Bobby Abreu signed his first professional contract in 1990 as a 16-year-old from Venezuela. His major league debut came six seasons later, as a member of the Houston Astros. In September of 1996, Bobby Abreu had his first major league hit, against the New York Mets. Now 40 years old, Abreu is a member of the Mets, a team that desperately needs his help.
That the Mets came to be in demand of a player who had not played in the majors since 2012, and was cut from another team in spring training, demonstrates just how ill-conceived their roster was coming into the year. That is not to say the Mets are a bad team. Sitting above .500, they should hang close enough to be in the wild card discussion all year. However, it was no insider secret that their offense was shallow, and that was before the injuries to Juan Lagares and Chris Young (who has since returned), and the trade of Ike Davis.
In his last season, Abreu’s numbers were hardly eye-popping, but did seem good enough for him to stick around the majors. When he did not sign a contract over the following winter, he announced he would take the season off to tend to business in Venezuela, with the hopes of another shot in 2014. That chance came with a spring invite from the Philadelphia Phillies, the team where he first became a star. Abreu was not in the same shape he used to be, but still managed a high on-base percentage thanks to his still sharp eye and patient approach. When he did not make the Phillies roster, the Mets took a shot at him and assigned him to their Triple-A team in Las Vegas.
During his 15-game stint in the minors, his longest stretch since he was a prospect, Abreu mashed to the tune of a .395 average, with as many extra base hits as strikeouts. When the Mets began to clamor for another hitter on the roster, Abreu made the decision easy. It should be expected that a seasoned former all-star would have no trouble working over minor league pitching, but it was important that Abreu prove he had shaken off any rust accumulated during his year off.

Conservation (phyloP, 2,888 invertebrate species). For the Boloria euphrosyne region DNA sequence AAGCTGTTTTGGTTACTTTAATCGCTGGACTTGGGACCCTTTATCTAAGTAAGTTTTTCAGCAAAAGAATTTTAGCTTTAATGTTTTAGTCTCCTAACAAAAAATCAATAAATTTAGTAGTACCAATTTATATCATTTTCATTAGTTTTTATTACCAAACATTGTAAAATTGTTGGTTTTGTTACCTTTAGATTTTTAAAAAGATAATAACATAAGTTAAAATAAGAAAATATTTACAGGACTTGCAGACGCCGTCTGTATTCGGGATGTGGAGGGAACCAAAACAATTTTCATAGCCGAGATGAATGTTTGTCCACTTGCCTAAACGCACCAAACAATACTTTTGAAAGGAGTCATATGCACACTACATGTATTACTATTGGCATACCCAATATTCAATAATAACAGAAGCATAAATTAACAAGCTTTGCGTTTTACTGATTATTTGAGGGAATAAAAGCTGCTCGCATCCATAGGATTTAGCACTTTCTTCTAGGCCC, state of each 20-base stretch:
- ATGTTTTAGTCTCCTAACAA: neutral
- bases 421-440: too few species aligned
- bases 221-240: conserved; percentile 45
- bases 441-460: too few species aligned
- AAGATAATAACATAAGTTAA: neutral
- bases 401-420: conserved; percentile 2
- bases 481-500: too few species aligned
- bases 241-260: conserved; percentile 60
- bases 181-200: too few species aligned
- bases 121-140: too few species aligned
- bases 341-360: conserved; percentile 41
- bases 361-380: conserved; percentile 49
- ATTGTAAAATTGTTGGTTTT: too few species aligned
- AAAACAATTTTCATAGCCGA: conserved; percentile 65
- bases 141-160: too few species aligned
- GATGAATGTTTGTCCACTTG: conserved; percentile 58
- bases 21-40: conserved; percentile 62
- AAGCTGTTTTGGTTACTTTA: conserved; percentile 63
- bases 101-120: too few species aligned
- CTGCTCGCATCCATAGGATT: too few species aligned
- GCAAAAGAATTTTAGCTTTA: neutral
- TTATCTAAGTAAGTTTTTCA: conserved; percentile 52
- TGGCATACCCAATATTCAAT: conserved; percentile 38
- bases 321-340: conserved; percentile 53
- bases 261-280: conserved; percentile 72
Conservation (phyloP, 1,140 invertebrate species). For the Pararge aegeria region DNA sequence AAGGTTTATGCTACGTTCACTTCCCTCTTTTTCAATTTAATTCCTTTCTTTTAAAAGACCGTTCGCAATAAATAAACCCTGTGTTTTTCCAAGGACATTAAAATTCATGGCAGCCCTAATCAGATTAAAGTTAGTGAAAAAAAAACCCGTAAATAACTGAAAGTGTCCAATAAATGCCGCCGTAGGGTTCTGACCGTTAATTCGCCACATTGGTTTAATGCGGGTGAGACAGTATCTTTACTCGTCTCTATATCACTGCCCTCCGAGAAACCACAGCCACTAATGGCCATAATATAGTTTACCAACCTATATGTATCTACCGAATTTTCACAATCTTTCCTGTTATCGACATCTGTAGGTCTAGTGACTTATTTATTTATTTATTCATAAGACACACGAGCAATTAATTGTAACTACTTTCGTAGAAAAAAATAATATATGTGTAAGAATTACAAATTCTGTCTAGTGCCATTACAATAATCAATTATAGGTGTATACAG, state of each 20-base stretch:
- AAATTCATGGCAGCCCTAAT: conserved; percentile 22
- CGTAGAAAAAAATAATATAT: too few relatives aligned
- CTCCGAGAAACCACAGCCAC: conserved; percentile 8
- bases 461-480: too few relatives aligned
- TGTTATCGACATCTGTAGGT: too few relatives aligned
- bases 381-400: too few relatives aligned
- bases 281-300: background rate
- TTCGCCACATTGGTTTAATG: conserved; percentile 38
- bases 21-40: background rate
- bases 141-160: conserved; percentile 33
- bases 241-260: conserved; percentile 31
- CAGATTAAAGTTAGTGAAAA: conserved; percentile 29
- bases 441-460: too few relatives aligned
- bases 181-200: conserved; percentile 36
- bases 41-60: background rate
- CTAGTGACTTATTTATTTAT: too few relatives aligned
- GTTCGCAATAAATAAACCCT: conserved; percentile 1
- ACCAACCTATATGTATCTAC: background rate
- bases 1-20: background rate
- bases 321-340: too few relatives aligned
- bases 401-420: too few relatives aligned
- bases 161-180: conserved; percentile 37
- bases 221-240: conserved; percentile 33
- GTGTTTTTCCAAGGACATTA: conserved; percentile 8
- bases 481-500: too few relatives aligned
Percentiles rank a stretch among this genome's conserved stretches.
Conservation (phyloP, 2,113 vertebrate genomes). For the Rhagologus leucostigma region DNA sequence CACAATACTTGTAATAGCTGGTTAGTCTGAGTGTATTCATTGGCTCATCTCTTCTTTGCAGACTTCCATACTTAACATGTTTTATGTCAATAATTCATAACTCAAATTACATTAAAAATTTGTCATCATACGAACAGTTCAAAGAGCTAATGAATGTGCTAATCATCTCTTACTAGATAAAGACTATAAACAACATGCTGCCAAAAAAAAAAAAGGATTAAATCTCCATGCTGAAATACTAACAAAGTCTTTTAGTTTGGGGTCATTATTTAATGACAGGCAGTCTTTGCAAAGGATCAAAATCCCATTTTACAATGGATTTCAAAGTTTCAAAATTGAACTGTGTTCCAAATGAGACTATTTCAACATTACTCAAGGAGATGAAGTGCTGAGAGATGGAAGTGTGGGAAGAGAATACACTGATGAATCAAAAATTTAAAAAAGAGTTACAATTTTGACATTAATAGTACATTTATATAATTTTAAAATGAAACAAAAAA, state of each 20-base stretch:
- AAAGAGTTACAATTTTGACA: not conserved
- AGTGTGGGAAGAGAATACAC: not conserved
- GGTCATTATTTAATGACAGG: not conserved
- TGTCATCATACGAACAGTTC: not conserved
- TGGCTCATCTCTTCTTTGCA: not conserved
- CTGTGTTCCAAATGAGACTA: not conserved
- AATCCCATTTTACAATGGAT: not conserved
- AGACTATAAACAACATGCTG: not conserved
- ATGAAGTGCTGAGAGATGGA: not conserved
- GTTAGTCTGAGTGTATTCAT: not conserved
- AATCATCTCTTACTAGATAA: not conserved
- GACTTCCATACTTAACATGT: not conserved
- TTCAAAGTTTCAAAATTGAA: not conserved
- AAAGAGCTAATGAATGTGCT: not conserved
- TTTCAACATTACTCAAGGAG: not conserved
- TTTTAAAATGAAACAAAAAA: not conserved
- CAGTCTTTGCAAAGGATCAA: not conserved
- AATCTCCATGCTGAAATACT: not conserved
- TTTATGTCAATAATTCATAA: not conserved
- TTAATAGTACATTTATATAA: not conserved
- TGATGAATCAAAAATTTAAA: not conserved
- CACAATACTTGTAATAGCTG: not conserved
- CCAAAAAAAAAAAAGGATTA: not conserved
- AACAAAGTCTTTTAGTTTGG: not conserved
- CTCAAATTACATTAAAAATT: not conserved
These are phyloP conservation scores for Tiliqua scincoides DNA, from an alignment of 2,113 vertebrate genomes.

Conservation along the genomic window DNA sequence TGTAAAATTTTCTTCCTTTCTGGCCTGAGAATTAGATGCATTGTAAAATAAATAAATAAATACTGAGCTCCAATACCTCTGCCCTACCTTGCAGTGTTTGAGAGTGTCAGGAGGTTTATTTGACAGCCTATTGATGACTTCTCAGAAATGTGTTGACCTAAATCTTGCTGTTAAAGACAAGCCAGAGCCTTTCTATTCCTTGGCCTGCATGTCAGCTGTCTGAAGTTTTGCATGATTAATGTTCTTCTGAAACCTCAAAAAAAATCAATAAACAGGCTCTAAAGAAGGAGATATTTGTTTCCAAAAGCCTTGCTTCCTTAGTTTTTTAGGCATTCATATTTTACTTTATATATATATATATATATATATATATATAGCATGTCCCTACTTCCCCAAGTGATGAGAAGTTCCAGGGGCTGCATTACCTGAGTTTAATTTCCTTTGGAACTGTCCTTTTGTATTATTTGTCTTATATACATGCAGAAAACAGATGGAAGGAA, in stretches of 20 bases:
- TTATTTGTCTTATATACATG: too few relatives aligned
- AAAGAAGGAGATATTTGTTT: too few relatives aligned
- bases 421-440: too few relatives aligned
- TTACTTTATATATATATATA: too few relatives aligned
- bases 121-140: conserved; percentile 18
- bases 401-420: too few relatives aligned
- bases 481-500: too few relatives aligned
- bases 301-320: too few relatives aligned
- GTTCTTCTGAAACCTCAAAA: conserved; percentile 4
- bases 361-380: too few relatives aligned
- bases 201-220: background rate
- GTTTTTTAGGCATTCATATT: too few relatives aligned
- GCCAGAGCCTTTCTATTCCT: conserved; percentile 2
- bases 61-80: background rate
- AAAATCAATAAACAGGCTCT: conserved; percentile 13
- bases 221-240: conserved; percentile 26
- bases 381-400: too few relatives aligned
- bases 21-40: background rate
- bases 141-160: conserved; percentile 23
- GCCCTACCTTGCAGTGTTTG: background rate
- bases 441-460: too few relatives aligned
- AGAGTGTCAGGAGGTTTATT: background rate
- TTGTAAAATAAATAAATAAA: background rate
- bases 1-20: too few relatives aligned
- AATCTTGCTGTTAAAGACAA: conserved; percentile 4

The Mets’ need for a right field bat is very apparent. Their right fielders are currently batting a combined .153. For some perspective, consider the National League average for pitchers batting is only a few points below that at .136. It would be disingenuous to say Abreu is the answer to those problems, and it is not even especially likely that he will be a regular player. Just having another bat off of the bench, however, who can step in a few days per week and provide solid offense at a position of weakness is a great step up.
Abreu seems ready to do that, and in his first start he even whacked a double. It was a vintage play for a guy who has had 40 or more two-base hits in a season seven times in his career. Perhaps his patient approach will rub off on some of the Mets’ hitters, as there is certainly value in experience. At 40 years old, Abreu has a wealth of it.
Commentary by Brian Moore
Guardian Liberty Voice Sports Writer covering New York Baseball